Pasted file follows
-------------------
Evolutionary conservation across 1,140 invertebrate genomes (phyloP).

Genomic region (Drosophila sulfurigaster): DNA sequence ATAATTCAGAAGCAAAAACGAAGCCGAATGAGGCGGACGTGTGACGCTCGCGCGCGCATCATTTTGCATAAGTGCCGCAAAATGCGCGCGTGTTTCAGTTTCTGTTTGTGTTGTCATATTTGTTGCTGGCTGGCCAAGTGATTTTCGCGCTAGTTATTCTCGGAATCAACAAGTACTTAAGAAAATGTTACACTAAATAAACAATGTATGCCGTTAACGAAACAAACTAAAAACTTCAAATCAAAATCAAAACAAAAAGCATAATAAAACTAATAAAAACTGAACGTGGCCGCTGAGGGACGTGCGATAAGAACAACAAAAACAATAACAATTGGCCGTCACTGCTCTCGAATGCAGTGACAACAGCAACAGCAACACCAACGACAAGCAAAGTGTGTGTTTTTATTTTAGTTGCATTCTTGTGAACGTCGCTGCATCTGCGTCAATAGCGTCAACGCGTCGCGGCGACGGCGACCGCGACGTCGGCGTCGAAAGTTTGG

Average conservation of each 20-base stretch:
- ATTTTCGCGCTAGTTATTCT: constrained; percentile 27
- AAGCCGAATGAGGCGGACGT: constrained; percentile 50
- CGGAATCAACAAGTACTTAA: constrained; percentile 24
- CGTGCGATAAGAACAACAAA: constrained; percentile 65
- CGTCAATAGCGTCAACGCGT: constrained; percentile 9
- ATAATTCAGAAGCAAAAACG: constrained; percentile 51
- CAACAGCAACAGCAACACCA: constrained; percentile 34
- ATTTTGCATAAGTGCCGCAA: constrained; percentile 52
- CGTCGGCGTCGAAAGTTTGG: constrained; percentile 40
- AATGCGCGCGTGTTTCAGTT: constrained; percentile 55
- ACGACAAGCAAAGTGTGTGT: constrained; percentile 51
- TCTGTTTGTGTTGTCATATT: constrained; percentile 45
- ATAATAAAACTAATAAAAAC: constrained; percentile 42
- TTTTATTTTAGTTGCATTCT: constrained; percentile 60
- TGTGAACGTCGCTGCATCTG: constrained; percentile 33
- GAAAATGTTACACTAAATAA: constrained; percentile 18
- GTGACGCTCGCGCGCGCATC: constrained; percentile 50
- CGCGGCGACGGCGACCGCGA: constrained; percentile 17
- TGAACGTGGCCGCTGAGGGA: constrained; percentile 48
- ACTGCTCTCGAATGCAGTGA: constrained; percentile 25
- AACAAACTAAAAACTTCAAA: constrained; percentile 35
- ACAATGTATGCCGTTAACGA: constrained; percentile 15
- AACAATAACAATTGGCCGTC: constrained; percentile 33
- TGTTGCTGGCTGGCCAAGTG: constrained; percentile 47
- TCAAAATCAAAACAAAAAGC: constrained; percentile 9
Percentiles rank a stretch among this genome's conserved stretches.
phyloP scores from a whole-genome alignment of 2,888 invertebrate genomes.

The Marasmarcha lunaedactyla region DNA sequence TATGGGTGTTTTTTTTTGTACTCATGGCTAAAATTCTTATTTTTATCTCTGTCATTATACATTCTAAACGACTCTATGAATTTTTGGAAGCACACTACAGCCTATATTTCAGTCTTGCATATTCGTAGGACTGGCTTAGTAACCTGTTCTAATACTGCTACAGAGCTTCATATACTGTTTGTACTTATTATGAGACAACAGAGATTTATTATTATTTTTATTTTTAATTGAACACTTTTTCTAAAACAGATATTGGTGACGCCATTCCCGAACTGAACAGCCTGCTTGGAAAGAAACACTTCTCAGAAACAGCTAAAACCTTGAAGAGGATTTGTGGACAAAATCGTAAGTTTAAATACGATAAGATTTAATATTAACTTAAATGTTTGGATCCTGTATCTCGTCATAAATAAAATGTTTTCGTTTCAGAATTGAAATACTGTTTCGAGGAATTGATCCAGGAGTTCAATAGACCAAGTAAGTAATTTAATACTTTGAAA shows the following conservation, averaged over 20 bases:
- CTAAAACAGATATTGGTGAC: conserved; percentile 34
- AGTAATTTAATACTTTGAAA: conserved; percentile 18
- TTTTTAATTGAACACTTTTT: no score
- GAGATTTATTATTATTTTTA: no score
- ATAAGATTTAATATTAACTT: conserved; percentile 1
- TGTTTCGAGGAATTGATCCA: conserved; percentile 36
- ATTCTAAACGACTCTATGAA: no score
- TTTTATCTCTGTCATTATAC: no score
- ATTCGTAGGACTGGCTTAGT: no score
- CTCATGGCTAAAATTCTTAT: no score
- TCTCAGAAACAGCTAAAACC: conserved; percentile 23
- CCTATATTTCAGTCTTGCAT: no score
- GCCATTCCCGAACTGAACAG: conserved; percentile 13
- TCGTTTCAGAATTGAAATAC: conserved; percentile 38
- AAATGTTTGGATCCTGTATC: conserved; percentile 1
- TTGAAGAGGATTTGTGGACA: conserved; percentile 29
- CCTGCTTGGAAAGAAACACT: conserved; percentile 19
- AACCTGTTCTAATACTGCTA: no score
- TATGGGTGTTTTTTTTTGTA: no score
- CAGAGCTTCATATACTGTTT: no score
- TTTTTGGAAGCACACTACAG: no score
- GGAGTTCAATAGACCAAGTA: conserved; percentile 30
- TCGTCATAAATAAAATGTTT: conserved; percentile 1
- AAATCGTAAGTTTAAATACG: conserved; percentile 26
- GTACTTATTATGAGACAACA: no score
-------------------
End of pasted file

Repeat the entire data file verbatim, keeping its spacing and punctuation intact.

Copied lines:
Evolutionary conservation across 1,140 invertebrate genomes (phyloP).

Genomic region (Drosophila sulfurigaster): DNA sequence ATAATTCAGAAGCAAAAACGAAGCCGAATGAGGCGGACGTGTGACGCTCGCGCGCGCATCATTTTGCATAAGTGCCGCAAAATGCGCGCGTGTTTCAGTTTCTGTTTGTGTTGTCATATTTGTTGCTGGCTGGCCAAGTGATTTTCGCGCTAGTTATTCTCGGAATCAACAAGTACTTAAGAAAATGTTACACTAAATAAACAATGTATGCCGTTAACGAAACAAACTAAAAACTTCAAATCAAAATCAAAACAAAAAGCATAATAAAACTAATAAAAACTGAACGTGGCCGCTGAGGGACGTGCGATAAGAACAACAAAAACAATAACAATTGGCCGTCACTGCTCTCGAATGCAGTGACAACAGCAACAGCAACACCAACGACAAGCAAAGTGTGTGTTTTTATTTTAGTTGCATTCTTGTGAACGTCGCTGCATCTGCGTCAATAGCGTCAACGCGTCGCGGCGACGGCGACCGCGACGTCGGCGTCGAAAGTTTGG

Average conservation of each 20-base stretch:
- ATTTTCGCGCTAGTTATTCT: constrained; percentile 27
- AAGCCGAATGAGGCGGACGT: constrained; percentile 50
- CGGAATCAACAAGTACTTAA: constrained; percentile 24
- CGTGCGATAAGAACAACAAA: constrained; percentile 65
- CGTCAATAGCGTCAACGCGT: constrained; percentile 9
- ATAATTCAGAAGCAAAAACG: constrained; percentile 51
- CAACAGCAACAGCAACACCA: constrained; percentile 34
- ATTTTGCATAAGTGCCGCAA: constrained; percentile 52
- CGTCGGCGTCGAAAGTTTGG: constrained; percentile 40
- AATGCGCGCGTGTTTCAGTT: constrained; percentile 55
- ACGACAAGCAAAGTGTGTGT: constrained; percentile 51
- TCTGTTTGTGTTGTCATATT: constrained; percentile 45
- ATAATAAAACTAATAAAAAC: constrained; percentile 42
- TTTTATTTTAGTTGCATTCT: constrained; percentile 60
- TGTGAACGTCGCTGCATCTG: constrained; percentile 33
- GAAAATGTTACACTAAATAA: constrained; percentile 18
- GTGACGCTCGCGCGCGCATC: constrained; percentile 50
- CGCGGCGACGGCGACCGCGA: constrained; percentile 17
- TGAACGTGGCCGCTGAGGGA: constrained; percentile 48
- ACTGCTCTCGAATGCAGTGA: constrained; percentile 25
- AACAAACTAAAAACTTCAAA: constrained; percentile 35
- ACAATGTATGCCGTTAACGA: constrained; percentile 15
- AACAATAACAATTGGCCGTC: constrained; percentile 33
- TGTTGCTGGCTGGCCAAGTG: constrained; percentile 47
- TCAAAATCAAAACAAAAAGC: constrained; percentile 9
Percentiles rank a stretch among this genome's conserved stretches.
phyloP scores from a whole-genome alignment of 2,888 invertebrate genomes.

The Marasmarcha lunaedactyla region DNA sequence TATGGGTGTTTTTTTTTGTACTCATGGCTAAAATTCTTATTTTTATCTCTGTCATTATACATTCTAAACGACTCTATGAATTTTTGGAAGCACACTACAGCCTATATTTCAGTCTTGCATATTCGTAGGACTGGCTTAGTAACCTGTTCTAATACTGCTACAGAGCTTCATATACTGTTTGTACTTATTATGAGACAACAGAGATTTATTATTATTTTTATTTTTAATTGAACACTTTTTCTAAAACAGATATTGGTGACGCCATTCCCGAACTGAACAGCCTGCTTGGAAAGAAACACTTCTCAGAAACAGCTAAAACCTTGAAGAGGATTTGTGGACAAAATCGTAAGTTTAAATACGATAAGATTTAATATTAACTTAAATGTTTGGATCCTGTATCTCGTCATAAATAAAATGTTTTCGTTTCAGAATTGAAATACTGTTTCGAGGAATTGATCCAGGAGTTCAATAGACCAAGTAAGTAATTTAATACTTTGAAA shows the following conservation, averaged over 20 bases:
- CTAAAACAGATATTGGTGAC: conserved; percentile 34
- AGTAATTTAATACTTTGAAA: conserved; percentile 18
- TTTTTAATTGAACACTTTTT: no score
- GAGATTTATTATTATTTTTA: no score
- ATAAGATTTAATATTAACTT: conserved; percentile 1
- TGTTTCGAGGAATTGATCCA: conserved; percentile 36
- ATTCTAAACGACTCTATGAA: no score
- TTTTATCTCTGTCATTATAC: no score
- ATTCGTAGGACTGGCTTAGT: no score
- CTCATGGCTAAAATTCTTAT: no score
- TCTCAGAAACAGCTAAAACC: conserved; percentile 23
- CCTATATTTCAGTCTTGCAT: no score
- GCCATTCCCGAACTGAACAG: conserved; percentile 13
- TCGTTTCAGAATTGAAATAC: conserved; percentile 38
- AAATGTTTGGATCCTGTATC: conserved; percentile 1
- TTGAAGAGGATTTGTGGACA: conserved; percentile 29
- CCTGCTTGGAAAGAAACACT: conserved; percentile 19
- AACCTGTTCTAATACTGCTA: no score
- TATGGGTGTTTTTTTTTGTA: no score
- CAGAGCTTCATATACTGTTT: no score
- TTTTTGGAAGCACACTACAG: no score
- GGAGTTCAATAGACCAAGTA: conserved; percentile 30
- TCGTCATAAATAAAATGTTT: conserved; percentile 1
- AAATCGTAAGTTTAAATACG: conserved; percentile 26
- GTACTTATTATGAGACAACA: no score